( 91) have different biological properties?  Those who answer these questions affirmatively in our opinion fall into the error of believing in the existence of evolutionally higher and more gifted forms of human animals as well as lower ones, which are denominated higher and lower human races.
Clearly, the evolution of the human animal as he is today has proceeded through a very definite series, so that in considering the human being intermediate between anthropoid apes and the present human animal we discover the existence of many different stages. Doubtless the Neanderthal man is a lower type of species in the biological scale than the CroMagnon, for example. Hence the question whether there is such a relative difference in the men inhabiting the globe today. We have no doubt that existing evidence on this point argues entirely against the acceptance of this proposition. If this attitude is verified then we must condemn the use of hypothetical biological variations to explain differences in the cultural development and conduct of races. Instead we must account for the diversities in existing developments of cultural groups on a single plane, a plane moreover involving a minimum of influencing biological factors.
What extreme differences in anatomical and physiological function do we find between different individuals in our mass of present day mankind? Let us emphasize the wide variations in color, shape, size and general appearance as biological characteristics and properties. But now the question arises how much influence do such characteristics of a distinctly
( 92) biological sort exert upon man's cultural behavior and social development.
Our investigation at this point involves two types of data. In the first place, we must determine whether in reality different qualities of human biological organisms exist. After eliciting the facts relevant to this issue we may then inquire concerning the influence of these anatomical and physiological factors upon the psychological behavior of individuals.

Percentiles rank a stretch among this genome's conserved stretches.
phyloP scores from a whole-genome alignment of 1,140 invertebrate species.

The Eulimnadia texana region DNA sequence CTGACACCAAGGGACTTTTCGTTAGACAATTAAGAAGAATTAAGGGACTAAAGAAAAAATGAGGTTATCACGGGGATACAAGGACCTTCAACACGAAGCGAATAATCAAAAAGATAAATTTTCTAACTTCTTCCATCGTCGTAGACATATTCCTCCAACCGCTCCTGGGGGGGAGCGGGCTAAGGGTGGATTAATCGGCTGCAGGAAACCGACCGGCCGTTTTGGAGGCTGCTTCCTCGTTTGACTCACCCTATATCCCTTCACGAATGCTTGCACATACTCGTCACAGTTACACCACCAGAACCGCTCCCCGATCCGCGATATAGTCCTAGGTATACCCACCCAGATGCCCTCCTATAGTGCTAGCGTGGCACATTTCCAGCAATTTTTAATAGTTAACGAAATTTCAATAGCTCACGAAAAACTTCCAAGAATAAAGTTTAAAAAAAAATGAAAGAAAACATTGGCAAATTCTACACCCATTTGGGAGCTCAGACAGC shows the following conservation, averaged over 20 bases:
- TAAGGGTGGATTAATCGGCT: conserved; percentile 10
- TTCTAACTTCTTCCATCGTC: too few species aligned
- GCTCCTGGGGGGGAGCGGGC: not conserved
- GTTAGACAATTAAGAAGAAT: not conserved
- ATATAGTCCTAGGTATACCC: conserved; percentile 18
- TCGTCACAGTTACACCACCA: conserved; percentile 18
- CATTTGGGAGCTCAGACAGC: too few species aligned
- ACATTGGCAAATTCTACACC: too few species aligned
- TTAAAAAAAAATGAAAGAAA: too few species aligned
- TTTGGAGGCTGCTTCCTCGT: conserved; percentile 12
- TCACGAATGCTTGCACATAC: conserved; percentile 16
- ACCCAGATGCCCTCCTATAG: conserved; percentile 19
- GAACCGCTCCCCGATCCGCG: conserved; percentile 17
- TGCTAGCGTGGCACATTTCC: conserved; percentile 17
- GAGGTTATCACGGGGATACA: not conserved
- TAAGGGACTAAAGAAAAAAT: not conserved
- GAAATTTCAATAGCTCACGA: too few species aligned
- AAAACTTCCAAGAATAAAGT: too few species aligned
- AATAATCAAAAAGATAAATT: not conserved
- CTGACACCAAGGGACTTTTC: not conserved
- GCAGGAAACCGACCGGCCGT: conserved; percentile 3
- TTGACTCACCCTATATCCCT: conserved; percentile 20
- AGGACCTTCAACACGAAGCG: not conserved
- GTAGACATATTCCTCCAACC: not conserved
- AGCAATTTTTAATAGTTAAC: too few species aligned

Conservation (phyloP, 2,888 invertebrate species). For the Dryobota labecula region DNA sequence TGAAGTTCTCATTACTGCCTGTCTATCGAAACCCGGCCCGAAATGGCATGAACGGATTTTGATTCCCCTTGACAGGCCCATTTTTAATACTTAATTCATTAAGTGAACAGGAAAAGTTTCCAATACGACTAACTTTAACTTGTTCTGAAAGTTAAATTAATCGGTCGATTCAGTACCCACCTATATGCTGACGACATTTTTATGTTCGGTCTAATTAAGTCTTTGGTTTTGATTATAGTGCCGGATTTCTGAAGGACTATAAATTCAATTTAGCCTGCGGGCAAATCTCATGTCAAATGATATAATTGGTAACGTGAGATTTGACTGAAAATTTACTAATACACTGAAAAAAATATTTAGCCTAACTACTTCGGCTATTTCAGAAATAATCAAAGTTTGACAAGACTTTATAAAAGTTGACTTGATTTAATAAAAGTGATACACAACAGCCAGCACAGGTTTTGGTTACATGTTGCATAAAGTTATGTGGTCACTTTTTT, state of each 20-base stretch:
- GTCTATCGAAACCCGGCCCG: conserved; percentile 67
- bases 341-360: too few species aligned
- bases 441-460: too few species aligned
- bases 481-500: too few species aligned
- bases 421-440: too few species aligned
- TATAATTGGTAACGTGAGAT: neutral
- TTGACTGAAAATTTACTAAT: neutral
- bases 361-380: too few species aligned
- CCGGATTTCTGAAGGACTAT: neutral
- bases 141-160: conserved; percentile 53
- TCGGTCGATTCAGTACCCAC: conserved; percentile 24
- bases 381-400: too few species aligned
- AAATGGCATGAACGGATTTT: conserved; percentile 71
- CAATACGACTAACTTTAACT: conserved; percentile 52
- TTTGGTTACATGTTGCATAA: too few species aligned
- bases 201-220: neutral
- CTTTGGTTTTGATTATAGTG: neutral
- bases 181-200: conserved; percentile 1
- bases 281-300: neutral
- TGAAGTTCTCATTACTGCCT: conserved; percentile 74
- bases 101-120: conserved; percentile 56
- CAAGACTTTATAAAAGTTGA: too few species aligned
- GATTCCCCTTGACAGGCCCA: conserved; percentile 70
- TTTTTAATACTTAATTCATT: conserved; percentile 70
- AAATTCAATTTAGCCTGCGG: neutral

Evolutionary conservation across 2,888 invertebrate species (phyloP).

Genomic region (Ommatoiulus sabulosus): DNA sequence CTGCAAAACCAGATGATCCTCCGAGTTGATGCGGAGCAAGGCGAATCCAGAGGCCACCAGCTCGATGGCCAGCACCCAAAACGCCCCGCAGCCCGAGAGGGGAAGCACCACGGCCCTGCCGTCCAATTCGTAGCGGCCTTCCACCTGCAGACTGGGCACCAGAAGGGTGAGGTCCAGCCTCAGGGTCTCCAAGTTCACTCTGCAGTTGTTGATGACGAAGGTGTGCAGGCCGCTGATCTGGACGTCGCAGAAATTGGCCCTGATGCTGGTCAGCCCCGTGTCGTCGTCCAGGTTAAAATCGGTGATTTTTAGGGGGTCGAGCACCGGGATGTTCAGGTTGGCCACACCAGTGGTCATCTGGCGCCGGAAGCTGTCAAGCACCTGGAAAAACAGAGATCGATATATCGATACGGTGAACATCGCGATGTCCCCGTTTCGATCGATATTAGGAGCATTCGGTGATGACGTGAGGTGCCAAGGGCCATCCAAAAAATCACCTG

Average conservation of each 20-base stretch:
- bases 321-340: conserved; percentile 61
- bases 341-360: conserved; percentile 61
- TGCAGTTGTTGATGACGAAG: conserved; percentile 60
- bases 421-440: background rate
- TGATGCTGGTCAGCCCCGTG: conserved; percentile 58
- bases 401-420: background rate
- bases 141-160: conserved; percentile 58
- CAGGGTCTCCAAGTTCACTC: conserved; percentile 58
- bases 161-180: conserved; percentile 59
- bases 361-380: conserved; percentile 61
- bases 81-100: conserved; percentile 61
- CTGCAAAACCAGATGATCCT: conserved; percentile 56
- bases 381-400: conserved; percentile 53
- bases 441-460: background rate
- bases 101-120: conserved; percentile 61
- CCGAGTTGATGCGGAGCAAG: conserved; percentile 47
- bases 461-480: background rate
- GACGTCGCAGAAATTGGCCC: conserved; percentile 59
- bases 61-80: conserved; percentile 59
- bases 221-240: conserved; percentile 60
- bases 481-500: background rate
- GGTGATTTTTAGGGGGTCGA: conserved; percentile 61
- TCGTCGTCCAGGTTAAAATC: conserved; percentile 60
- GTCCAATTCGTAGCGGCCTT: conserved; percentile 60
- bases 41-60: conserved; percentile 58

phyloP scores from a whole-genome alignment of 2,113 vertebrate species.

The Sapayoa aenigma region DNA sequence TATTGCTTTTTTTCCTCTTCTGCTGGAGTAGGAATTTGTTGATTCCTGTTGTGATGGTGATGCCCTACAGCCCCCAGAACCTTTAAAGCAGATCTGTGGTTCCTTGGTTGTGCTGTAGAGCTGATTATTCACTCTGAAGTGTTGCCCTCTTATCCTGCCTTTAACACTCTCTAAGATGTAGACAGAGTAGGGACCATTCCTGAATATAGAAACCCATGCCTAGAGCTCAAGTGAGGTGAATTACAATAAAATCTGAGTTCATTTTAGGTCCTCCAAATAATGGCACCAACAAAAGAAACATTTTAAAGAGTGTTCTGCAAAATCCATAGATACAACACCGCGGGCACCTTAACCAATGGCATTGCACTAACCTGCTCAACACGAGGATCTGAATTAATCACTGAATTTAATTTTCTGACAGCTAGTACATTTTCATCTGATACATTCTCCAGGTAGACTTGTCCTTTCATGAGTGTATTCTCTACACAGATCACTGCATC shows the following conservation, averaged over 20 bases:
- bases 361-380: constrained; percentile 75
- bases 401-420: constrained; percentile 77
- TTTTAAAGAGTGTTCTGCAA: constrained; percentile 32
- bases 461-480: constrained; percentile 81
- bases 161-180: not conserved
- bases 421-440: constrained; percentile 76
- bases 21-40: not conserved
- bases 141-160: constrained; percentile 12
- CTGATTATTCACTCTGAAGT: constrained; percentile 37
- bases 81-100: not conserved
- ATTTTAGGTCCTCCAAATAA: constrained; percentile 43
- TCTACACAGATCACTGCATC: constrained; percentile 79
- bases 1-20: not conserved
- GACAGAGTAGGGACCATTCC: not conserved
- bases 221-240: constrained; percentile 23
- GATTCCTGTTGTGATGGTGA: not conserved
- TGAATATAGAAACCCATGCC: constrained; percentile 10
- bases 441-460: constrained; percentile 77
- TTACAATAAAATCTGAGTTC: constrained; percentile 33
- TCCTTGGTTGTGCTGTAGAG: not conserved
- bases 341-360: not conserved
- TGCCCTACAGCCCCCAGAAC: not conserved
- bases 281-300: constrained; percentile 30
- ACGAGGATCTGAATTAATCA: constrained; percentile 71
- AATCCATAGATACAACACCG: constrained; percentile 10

How can we study the question whether there are genuine biological differences in people? First, we may ask concerning the relative standing of the three distinct and widely different types of human organisms with respect to the apes. On the other hand, we may question whether there are genuine and well-established physiological and hygienic differences between the different types of existing men.
As to the first point, we find that students of this particular problem are unable to discover a continuous line of development from the apes upward through different types of men. If the black type of individual has the most prognathous jaw, the receding forehead, the broad low nose, and the short hair which appear to place him closer to the apes than the yellow and the white types, he is farther than the latter are from the lower animals in other characteristics. When it comes to relative amounts of hair it is the white type of human animal that is more like the apes than either the yellow or the black. So far as hair texture is concerned the white type, while not the closest to the ape, stands between the yellow type and black, which is farther from the lower animals in this respect. In width and color of lips, the black type of man, who usually is looked upon as closest to the apes, appears to be less like them than either the yellow or white types. The results from such observations favor the view that there are no significant differences between the different types of men. If one is more
(93) like the lower animals in one respect he is less so in others. With reference to physiological and hygienic variations much the same conditions prevail. There are no well-grounded observations to indicate clear cut differences between the different types of people with regard to normal physiological functioning, or incidence of and resistance to disease. Whatever data are available here argue for environmental and cultural differences which account for the facts observed. Certain it is that our evidence so far gives us negative results with respect to the existence of different biological levels among human organisms, which can be correlated with inevitably different types of psychological conduct.